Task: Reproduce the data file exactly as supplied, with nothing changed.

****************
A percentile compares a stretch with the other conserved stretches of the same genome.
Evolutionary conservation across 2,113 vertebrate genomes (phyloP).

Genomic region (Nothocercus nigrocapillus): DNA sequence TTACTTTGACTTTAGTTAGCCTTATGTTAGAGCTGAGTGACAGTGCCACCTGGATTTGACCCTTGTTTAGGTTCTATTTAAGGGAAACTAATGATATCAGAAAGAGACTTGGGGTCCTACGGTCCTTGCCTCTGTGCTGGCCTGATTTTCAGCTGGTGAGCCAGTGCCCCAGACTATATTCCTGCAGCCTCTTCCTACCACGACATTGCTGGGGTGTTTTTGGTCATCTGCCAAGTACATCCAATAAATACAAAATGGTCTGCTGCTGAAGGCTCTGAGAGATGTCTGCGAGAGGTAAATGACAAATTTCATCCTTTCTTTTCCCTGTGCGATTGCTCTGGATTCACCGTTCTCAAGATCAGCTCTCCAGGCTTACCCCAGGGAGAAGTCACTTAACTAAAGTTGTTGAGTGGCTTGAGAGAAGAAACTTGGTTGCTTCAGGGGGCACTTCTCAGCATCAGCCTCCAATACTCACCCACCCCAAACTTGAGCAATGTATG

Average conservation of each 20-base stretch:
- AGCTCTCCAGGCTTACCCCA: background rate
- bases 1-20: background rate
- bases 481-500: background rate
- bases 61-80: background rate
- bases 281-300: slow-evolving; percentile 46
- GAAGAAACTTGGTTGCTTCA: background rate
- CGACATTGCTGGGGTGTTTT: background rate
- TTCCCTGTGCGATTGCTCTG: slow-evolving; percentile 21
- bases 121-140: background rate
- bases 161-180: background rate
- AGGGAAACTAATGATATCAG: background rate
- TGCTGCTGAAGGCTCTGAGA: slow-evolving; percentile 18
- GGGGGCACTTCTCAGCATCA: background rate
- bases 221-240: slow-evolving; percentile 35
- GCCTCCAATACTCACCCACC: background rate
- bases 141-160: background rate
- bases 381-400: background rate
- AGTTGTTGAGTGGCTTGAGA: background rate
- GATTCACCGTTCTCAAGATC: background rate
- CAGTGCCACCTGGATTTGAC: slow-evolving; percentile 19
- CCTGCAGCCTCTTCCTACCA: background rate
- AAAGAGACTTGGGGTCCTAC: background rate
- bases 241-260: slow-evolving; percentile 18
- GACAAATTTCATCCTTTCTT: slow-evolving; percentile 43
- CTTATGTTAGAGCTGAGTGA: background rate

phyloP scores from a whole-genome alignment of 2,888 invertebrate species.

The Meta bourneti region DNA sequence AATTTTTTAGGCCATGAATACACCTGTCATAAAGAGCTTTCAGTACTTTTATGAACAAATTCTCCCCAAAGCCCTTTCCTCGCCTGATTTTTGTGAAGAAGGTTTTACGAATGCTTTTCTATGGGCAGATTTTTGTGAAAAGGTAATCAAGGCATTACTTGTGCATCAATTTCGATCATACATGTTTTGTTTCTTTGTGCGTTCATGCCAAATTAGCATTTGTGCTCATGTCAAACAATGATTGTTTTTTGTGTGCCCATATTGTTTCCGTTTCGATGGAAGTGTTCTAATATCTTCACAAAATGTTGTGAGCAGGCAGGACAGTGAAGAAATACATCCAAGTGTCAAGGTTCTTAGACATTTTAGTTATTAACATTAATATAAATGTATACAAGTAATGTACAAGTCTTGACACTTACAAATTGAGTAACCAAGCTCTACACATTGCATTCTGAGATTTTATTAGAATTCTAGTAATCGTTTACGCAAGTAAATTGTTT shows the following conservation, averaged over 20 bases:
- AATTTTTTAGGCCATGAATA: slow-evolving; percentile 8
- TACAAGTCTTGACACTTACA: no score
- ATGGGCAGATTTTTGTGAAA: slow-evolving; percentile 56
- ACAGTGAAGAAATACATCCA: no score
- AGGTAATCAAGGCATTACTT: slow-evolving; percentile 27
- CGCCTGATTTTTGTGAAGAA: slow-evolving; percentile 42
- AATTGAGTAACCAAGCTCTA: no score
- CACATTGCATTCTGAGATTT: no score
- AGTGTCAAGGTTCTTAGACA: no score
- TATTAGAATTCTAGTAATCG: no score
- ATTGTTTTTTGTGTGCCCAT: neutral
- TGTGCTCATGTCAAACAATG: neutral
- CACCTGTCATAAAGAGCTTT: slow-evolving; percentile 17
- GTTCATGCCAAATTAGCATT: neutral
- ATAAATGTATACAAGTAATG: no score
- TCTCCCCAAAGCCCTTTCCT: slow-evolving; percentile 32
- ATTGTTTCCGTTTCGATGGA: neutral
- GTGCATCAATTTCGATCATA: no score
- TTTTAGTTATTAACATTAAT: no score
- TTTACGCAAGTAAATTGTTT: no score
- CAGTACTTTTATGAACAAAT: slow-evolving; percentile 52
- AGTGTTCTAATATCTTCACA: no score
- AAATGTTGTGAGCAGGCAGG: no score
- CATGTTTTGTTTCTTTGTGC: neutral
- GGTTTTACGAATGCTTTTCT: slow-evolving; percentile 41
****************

A percentile compares a stretch with the other conserved stretches of the same genome.
Evolutionary conservation across 2,113 vertebrate genomes (phyloP).

Genomic region (Nothocercus nigrocapillus): DNA sequence TTACTTTGACTTTAGTTAGCCTTATGTTAGAGCTGAGTGACAGTGCCACCTGGATTTGACCCTTGTTTAGGTTCTATTTAAGGGAAACTAATGATATCAGAAAGAGACTTGGGGTCCTACGGTCCTTGCCTCTGTGCTGGCCTGATTTTCAGCTGGTGAGCCAGTGCCCCAGACTATATTCCTGCAGCCTCTTCCTACCACGACATTGCTGGGGTGTTTTTGGTCATCTGCCAAGTACATCCAATAAATACAAAATGGTCTGCTGCTGAAGGCTCTGAGAGATGTCTGCGAGAGGTAAATGACAAATTTCATCCTTTCTTTTCCCTGTGCGATTGCTCTGGATTCACCGTTCTCAAGATCAGCTCTCCAGGCTTACCCCAGGGAGAAGTCACTTAACTAAAGTTGTTGAGTGGCTTGAGAGAAGAAACTTGGTTGCTTCAGGGGGCACTTCTCAGCATCAGCCTCCAATACTCACCCACCCCAAACTTGAGCAATGTATG

Average conservation of each 20-base stretch:
- AGCTCTCCAGGCTTACCCCA: background rate
- bases 1-20: background rate
- bases 481-500: background rate
- bases 61-80: background rate
- bases 281-300: slow-evolving; percentile 46
- GAAGAAACTTGGTTGCTTCA: background rate
- CGACATTGCTGGGGTGTTTT: background rate
- TTCCCTGTGCGATTGCTCTG: slow-evolving; percentile 21
- bases 121-140: background rate
- bases 161-180: background rate
- AGGGAAACTAATGATATCAG: background rate
- TGCTGCTGAAGGCTCTGAGA: slow-evolving; percentile 18
- GGGGGCACTTCTCAGCATCA: background rate
- bases 221-240: slow-evolving; percentile 35
- GCCTCCAATACTCACCCACC: background rate
- bases 141-160: background rate
- bases 381-400: background rate
- AGTTGTTGAGTGGCTTGAGA: background rate
- GATTCACCGTTCTCAAGATC: background rate
- CAGTGCCACCTGGATTTGAC: slow-evolving; percentile 19
- CCTGCAGCCTCTTCCTACCA: background rate
- AAAGAGACTTGGGGTCCTAC: background rate
- bases 241-260: slow-evolving; percentile 18
- GACAAATTTCATCCTTTCTT: slow-evolving; percentile 43
- CTTATGTTAGAGCTGAGTGA: background rate

phyloP scores from a whole-genome alignment of 2,888 invertebrate species.

The Meta bourneti region DNA sequence AATTTTTTAGGCCATGAATACACCTGTCATAAAGAGCTTTCAGTACTTTTATGAACAAATTCTCCCCAAAGCCCTTTCCTCGCCTGATTTTTGTGAAGAAGGTTTTACGAATGCTTTTCTATGGGCAGATTTTTGTGAAAAGGTAATCAAGGCATTACTTGTGCATCAATTTCGATCATACATGTTTTGTTTCTTTGTGCGTTCATGCCAAATTAGCATTTGTGCTCATGTCAAACAATGATTGTTTTTTGTGTGCCCATATTGTTTCCGTTTCGATGGAAGTGTTCTAATATCTTCACAAAATGTTGTGAGCAGGCAGGACAGTGAAGAAATACATCCAAGTGTCAAGGTTCTTAGACATTTTAGTTATTAACATTAATATAAATGTATACAAGTAATGTACAAGTCTTGACACTTACAAATTGAGTAACCAAGCTCTACACATTGCATTCTGAGATTTTATTAGAATTCTAGTAATCGTTTACGCAAGTAAATTGTTT shows the following conservation, averaged over 20 bases:
- AATTTTTTAGGCCATGAATA: slow-evolving; percentile 8
- TACAAGTCTTGACACTTACA: no score
- ATGGGCAGATTTTTGTGAAA: slow-evolving; percentile 56
- ACAGTGAAGAAATACATCCA: no score
- AGGTAATCAAGGCATTACTT: slow-evolving; percentile 27
- CGCCTGATTTTTGTGAAGAA: slow-evolving; percentile 42
- AATTGAGTAACCAAGCTCTA: no score
- CACATTGCATTCTGAGATTT: no score
- AGTGTCAAGGTTCTTAGACA: no score
- TATTAGAATTCTAGTAATCG: no score
- ATTGTTTTTTGTGTGCCCAT: neutral
- TGTGCTCATGTCAAACAATG: neutral
- CACCTGTCATAAAGAGCTTT: slow-evolving; percentile 17
- GTTCATGCCAAATTAGCATT: neutral
- ATAAATGTATACAAGTAATG: no score
- TCTCCCCAAAGCCCTTTCCT: slow-evolving; percentile 32
- ATTGTTTCCGTTTCGATGGA: neutral
- GTGCATCAATTTCGATCATA: no score
- TTTTAGTTATTAACATTAAT: no score
- TTTACGCAAGTAAATTGTTT: no score
- CAGTACTTTTATGAACAAAT: slow-evolving; percentile 52
- AGTGTTCTAATATCTTCACA: no score
- AAATGTTGTGAGCAGGCAGG: no score
- CATGTTTTGTTTCTTTGTGC: neutral
- GGTTTTACGAATGCTTTTCT: slow-evolving; percentile 41